Brace yourself. The first rule of petsitting is:
There will always be poop, urine, vomit, and other noxious animal expulsions to clean up.
While this may sound like a big, fat DUH to most of you, you’d be surprised how many times people think only of snuggling with cute puppies and fluffy kitties and maybe throwing a handful of food down now and again. In reality, while those are some of the best perks of the biz, there’s an awful lot of hairball mucus and loose stools to clean up.
Like the time one of these two adorable beasties decided to vomit all over the bench that the household shoes were stored under. But a bench, I hear you thinking. Didn’t that protect the shoes? Well, this particular bench had slats in it, and so the shoes had to be removed one-by-one, gently cleaned, and laid out to dry.
Or the time the owners promised me that their dog had a bladder of iron, only come to find out that while that held true for the daytime, the dog would quietly pee in a corner of their basement during the night. For several nights in a row. On the white carpet. Behind some furniture so that it wasn’t discovered for days on end.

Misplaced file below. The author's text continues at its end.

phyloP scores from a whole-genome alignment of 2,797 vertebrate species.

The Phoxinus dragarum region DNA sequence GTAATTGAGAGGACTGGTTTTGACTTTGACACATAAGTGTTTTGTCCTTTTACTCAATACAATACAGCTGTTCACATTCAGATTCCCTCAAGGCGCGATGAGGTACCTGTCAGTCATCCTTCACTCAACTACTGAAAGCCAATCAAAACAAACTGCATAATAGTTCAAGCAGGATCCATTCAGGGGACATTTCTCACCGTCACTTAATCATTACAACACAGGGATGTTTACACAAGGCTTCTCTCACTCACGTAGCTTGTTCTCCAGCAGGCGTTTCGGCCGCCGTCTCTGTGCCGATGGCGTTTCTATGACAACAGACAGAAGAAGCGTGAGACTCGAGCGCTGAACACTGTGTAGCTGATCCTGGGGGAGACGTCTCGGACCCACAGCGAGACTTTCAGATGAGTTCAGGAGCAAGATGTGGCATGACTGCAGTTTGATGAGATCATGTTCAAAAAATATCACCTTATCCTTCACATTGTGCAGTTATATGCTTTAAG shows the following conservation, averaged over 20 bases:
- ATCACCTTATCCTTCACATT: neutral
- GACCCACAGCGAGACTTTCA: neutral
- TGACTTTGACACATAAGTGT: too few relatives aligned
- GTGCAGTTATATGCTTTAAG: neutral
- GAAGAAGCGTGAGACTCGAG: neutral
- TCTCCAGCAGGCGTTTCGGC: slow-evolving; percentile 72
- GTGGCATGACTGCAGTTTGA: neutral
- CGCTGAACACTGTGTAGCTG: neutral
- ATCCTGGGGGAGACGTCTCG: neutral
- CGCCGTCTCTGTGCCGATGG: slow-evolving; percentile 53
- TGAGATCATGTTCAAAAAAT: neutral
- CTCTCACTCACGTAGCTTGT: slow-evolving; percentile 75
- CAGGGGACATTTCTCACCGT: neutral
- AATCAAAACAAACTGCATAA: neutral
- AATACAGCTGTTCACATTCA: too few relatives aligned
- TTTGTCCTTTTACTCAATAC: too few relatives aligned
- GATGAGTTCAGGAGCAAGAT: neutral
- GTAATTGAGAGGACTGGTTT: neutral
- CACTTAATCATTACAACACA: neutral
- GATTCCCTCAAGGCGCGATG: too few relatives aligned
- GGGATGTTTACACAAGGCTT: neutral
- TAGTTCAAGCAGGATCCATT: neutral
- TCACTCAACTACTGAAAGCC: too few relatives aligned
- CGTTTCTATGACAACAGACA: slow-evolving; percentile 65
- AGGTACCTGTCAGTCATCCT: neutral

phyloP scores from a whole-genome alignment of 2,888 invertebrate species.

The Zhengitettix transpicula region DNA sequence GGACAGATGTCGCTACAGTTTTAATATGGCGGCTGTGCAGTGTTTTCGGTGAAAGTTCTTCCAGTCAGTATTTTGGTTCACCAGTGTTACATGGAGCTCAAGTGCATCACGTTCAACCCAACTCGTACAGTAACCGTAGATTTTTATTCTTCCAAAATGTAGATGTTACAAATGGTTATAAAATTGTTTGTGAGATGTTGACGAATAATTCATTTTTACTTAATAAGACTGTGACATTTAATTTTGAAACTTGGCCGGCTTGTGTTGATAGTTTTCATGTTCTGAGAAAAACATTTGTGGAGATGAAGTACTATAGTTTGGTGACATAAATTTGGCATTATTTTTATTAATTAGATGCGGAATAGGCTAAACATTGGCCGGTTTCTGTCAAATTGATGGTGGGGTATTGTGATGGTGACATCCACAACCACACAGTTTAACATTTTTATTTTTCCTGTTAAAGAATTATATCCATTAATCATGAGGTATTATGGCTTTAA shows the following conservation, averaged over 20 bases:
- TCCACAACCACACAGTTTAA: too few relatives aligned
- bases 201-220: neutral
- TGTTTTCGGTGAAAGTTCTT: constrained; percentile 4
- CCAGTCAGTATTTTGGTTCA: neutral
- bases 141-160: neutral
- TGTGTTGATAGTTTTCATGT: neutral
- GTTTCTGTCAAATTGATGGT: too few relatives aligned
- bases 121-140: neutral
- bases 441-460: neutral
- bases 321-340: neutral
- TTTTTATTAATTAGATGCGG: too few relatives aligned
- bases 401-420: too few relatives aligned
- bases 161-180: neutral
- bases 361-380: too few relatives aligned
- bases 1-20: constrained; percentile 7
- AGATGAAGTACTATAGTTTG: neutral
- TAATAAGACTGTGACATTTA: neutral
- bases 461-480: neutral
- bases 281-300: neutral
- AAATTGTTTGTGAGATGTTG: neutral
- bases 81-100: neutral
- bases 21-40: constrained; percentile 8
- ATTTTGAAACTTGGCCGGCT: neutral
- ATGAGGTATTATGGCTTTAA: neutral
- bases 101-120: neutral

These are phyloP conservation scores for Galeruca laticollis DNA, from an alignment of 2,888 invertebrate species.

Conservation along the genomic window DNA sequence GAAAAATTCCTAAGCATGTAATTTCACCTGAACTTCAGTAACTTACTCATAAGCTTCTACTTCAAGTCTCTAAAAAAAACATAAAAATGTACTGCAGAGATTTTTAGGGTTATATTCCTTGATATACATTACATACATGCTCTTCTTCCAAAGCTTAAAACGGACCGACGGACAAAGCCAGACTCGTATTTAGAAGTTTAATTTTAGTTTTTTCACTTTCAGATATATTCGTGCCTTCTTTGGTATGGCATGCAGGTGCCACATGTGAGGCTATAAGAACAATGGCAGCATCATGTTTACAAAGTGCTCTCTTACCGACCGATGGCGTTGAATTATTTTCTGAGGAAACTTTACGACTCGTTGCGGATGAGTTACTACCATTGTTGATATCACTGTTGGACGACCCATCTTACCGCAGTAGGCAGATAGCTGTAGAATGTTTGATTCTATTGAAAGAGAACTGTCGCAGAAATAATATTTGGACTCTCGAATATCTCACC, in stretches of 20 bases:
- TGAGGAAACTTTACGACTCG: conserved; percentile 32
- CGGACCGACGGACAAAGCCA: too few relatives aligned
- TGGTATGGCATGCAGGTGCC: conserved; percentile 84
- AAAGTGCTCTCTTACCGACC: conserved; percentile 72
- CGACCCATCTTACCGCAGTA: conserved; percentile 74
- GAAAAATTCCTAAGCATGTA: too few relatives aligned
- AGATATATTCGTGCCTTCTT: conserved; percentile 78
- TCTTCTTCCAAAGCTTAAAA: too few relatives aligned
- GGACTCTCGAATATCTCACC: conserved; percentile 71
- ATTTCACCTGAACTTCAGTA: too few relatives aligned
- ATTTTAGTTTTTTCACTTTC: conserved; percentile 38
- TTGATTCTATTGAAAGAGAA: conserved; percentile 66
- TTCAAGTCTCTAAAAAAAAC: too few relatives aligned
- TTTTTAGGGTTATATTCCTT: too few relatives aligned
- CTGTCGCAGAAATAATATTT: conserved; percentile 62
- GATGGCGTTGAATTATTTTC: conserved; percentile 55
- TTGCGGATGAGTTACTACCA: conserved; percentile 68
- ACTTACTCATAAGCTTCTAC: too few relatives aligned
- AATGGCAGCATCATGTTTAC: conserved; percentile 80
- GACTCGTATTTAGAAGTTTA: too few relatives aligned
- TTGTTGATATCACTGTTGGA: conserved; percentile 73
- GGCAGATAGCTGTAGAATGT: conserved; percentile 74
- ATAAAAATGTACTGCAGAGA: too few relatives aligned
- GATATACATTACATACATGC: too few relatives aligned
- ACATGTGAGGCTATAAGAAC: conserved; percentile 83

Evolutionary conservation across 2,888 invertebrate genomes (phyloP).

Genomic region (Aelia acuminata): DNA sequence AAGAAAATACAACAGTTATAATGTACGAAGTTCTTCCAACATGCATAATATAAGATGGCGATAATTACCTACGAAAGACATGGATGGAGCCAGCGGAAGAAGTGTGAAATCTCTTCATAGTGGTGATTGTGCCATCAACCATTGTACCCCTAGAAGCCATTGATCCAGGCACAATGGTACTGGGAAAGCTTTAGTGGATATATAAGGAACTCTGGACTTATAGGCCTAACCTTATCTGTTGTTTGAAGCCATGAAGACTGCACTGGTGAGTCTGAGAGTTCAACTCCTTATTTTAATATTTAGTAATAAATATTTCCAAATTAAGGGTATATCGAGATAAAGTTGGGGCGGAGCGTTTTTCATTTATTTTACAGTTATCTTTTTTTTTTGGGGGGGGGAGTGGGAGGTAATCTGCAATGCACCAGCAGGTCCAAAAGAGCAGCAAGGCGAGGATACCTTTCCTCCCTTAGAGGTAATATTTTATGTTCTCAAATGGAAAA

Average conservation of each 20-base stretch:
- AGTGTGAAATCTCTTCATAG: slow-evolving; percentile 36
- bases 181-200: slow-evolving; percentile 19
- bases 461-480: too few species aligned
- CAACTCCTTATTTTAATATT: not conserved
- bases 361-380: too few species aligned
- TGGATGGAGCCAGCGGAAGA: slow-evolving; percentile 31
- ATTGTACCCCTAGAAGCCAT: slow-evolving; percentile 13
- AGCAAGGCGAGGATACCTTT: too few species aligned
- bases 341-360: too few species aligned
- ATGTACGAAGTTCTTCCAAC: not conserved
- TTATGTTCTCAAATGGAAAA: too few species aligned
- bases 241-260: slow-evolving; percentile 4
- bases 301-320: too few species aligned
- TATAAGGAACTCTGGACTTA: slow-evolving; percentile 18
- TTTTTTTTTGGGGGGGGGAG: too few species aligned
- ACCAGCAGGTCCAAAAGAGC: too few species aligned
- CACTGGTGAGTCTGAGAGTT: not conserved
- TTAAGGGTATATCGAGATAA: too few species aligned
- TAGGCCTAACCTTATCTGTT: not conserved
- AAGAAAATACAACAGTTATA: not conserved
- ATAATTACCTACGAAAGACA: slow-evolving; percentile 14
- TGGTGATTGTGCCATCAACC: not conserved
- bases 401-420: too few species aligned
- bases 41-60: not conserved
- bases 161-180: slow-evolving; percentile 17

Even when all the animals are doing all of the right BMs at the right time in the right places (preferably out of doors under a bush somewhere), cleaning up after them is still not a pleasant task.
For instance, when I was taking care of two adorable lapdogs in a three-story house built on a hillside. With limited outdoor bathroom space around, the owners had solved this problem by putting artificial turf on the roof of the first story, which was accessible from the second story, sort of like a small deck. The door to that deck would remain open during the night, letting in a gentle breeze and the smell of urine and feces. Every morning, my job was to go outside, collect the solid pieces to throw away, and hose down the roof and turf to try to get rid of the acrid stench. Fun!
So, remember, the next time you offer to petsit for your friend/neighbor/stranger, there is more than cuddles/snuggles involved. I recommend bringing some disposable gloves, poop bags, and a bottle of organic, pet-friendly cleaner along, just in case.
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